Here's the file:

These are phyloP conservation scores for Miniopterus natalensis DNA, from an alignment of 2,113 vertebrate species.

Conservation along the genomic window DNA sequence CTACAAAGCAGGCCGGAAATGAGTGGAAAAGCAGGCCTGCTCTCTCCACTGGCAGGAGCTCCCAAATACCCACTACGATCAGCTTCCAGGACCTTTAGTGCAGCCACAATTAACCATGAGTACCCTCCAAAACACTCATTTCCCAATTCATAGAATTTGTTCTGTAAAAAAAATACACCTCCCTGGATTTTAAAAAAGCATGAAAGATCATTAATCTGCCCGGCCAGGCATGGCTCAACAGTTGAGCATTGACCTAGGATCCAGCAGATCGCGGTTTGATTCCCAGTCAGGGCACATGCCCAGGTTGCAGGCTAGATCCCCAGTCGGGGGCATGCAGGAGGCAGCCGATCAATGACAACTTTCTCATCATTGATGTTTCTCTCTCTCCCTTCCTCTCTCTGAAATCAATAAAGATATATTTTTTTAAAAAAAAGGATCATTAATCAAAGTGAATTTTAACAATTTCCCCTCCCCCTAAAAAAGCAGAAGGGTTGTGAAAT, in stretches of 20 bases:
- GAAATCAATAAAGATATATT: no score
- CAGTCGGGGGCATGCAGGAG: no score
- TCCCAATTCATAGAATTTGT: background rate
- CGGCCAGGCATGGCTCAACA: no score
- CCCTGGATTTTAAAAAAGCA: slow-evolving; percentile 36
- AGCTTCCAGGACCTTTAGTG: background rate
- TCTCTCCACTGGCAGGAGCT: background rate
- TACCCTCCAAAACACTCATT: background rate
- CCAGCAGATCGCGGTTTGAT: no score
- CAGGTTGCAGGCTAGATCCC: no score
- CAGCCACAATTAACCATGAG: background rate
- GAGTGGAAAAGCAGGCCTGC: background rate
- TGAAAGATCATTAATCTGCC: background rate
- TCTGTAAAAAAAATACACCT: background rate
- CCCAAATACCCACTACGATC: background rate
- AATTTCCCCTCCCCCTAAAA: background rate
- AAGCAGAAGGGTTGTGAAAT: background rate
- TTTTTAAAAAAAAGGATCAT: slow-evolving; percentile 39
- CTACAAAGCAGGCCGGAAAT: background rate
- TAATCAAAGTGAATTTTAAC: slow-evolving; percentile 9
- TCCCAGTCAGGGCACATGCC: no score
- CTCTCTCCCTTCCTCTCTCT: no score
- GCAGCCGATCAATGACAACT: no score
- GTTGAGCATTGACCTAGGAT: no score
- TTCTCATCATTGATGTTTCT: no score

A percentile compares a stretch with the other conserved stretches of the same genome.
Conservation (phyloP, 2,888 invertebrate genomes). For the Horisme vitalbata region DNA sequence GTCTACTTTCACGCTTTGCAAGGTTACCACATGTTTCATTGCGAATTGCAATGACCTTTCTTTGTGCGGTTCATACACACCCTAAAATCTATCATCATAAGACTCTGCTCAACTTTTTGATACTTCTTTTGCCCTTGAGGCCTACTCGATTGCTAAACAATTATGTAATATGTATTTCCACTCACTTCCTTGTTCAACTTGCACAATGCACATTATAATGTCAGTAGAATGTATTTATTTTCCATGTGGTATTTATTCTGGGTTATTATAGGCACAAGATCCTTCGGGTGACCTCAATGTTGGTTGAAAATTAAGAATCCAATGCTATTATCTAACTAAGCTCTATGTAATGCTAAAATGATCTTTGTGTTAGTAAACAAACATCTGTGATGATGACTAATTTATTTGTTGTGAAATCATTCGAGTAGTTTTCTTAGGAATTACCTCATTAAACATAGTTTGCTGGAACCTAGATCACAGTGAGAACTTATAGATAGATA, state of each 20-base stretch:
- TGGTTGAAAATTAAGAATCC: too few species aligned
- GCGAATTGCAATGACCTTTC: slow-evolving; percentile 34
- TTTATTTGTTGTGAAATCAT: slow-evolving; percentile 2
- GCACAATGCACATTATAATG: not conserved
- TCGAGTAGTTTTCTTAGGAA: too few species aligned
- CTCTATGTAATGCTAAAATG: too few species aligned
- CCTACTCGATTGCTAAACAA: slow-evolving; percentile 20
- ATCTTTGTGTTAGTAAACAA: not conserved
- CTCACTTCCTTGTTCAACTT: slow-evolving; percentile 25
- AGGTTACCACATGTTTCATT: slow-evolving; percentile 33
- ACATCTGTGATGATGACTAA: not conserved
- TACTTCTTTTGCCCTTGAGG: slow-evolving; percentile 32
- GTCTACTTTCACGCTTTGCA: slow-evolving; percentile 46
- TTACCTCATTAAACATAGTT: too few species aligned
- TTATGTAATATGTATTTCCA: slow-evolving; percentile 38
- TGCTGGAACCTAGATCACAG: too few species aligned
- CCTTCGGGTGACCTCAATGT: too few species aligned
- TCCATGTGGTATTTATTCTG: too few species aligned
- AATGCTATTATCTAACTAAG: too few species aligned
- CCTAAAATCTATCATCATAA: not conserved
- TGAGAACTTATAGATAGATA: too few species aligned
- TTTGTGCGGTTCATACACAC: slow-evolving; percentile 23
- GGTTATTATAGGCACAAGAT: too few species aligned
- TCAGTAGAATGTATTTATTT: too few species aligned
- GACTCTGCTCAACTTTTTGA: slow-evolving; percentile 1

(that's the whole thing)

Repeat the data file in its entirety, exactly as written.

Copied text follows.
These are phyloP conservation scores for Miniopterus natalensis DNA, from an alignment of 2,113 vertebrate species.

Conservation along the genomic window DNA sequence CTACAAAGCAGGCCGGAAATGAGTGGAAAAGCAGGCCTGCTCTCTCCACTGGCAGGAGCTCCCAAATACCCACTACGATCAGCTTCCAGGACCTTTAGTGCAGCCACAATTAACCATGAGTACCCTCCAAAACACTCATTTCCCAATTCATAGAATTTGTTCTGTAAAAAAAATACACCTCCCTGGATTTTAAAAAAGCATGAAAGATCATTAATCTGCCCGGCCAGGCATGGCTCAACAGTTGAGCATTGACCTAGGATCCAGCAGATCGCGGTTTGATTCCCAGTCAGGGCACATGCCCAGGTTGCAGGCTAGATCCCCAGTCGGGGGCATGCAGGAGGCAGCCGATCAATGACAACTTTCTCATCATTGATGTTTCTCTCTCTCCCTTCCTCTCTCTGAAATCAATAAAGATATATTTTTTTAAAAAAAAGGATCATTAATCAAAGTGAATTTTAACAATTTCCCCTCCCCCTAAAAAAGCAGAAGGGTTGTGAAAT, in stretches of 20 bases:
- GAAATCAATAAAGATATATT: no score
- CAGTCGGGGGCATGCAGGAG: no score
- TCCCAATTCATAGAATTTGT: background rate
- CGGCCAGGCATGGCTCAACA: no score
- CCCTGGATTTTAAAAAAGCA: slow-evolving; percentile 36
- AGCTTCCAGGACCTTTAGTG: background rate
- TCTCTCCACTGGCAGGAGCT: background rate
- TACCCTCCAAAACACTCATT: background rate
- CCAGCAGATCGCGGTTTGAT: no score
- CAGGTTGCAGGCTAGATCCC: no score
- CAGCCACAATTAACCATGAG: background rate
- GAGTGGAAAAGCAGGCCTGC: background rate
- TGAAAGATCATTAATCTGCC: background rate
- TCTGTAAAAAAAATACACCT: background rate
- CCCAAATACCCACTACGATC: background rate
- AATTTCCCCTCCCCCTAAAA: background rate
- AAGCAGAAGGGTTGTGAAAT: background rate
- TTTTTAAAAAAAAGGATCAT: slow-evolving; percentile 39
- CTACAAAGCAGGCCGGAAAT: background rate
- TAATCAAAGTGAATTTTAAC: slow-evolving; percentile 9
- TCCCAGTCAGGGCACATGCC: no score
- CTCTCTCCCTTCCTCTCTCT: no score
- GCAGCCGATCAATGACAACT: no score
- GTTGAGCATTGACCTAGGAT: no score
- TTCTCATCATTGATGTTTCT: no score

A percentile compares a stretch with the other conserved stretches of the same genome.
Conservation (phyloP, 2,888 invertebrate genomes). For the Horisme vitalbata region DNA sequence GTCTACTTTCACGCTTTGCAAGGTTACCACATGTTTCATTGCGAATTGCAATGACCTTTCTTTGTGCGGTTCATACACACCCTAAAATCTATCATCATAAGACTCTGCTCAACTTTTTGATACTTCTTTTGCCCTTGAGGCCTACTCGATTGCTAAACAATTATGTAATATGTATTTCCACTCACTTCCTTGTTCAACTTGCACAATGCACATTATAATGTCAGTAGAATGTATTTATTTTCCATGTGGTATTTATTCTGGGTTATTATAGGCACAAGATCCTTCGGGTGACCTCAATGTTGGTTGAAAATTAAGAATCCAATGCTATTATCTAACTAAGCTCTATGTAATGCTAAAATGATCTTTGTGTTAGTAAACAAACATCTGTGATGATGACTAATTTATTTGTTGTGAAATCATTCGAGTAGTTTTCTTAGGAATTACCTCATTAAACATAGTTTGCTGGAACCTAGATCACAGTGAGAACTTATAGATAGATA, state of each 20-base stretch:
- TGGTTGAAAATTAAGAATCC: too few species aligned
- GCGAATTGCAATGACCTTTC: slow-evolving; percentile 34
- TTTATTTGTTGTGAAATCAT: slow-evolving; percentile 2
- GCACAATGCACATTATAATG: not conserved
- TCGAGTAGTTTTCTTAGGAA: too few species aligned
- CTCTATGTAATGCTAAAATG: too few species aligned
- CCTACTCGATTGCTAAACAA: slow-evolving; percentile 20
- ATCTTTGTGTTAGTAAACAA: not conserved
- CTCACTTCCTTGTTCAACTT: slow-evolving; percentile 25
- AGGTTACCACATGTTTCATT: slow-evolving; percentile 33
- ACATCTGTGATGATGACTAA: not conserved
- TACTTCTTTTGCCCTTGAGG: slow-evolving; percentile 32
- GTCTACTTTCACGCTTTGCA: slow-evolving; percentile 46
- TTACCTCATTAAACATAGTT: too few species aligned
- TTATGTAATATGTATTTCCA: slow-evolving; percentile 38
- TGCTGGAACCTAGATCACAG: too few species aligned
- CCTTCGGGTGACCTCAATGT: too few species aligned
- TCCATGTGGTATTTATTCTG: too few species aligned
- AATGCTATTATCTAACTAAG: too few species aligned
- CCTAAAATCTATCATCATAA: not conserved
- TGAGAACTTATAGATAGATA: too few species aligned
- TTTGTGCGGTTCATACACAC: slow-evolving; percentile 23
- GGTTATTATAGGCACAAGAT: too few species aligned
- TCAGTAGAATGTATTTATTT: too few species aligned
- GACTCTGCTCAACTTTTTGA: slow-evolving; percentile 1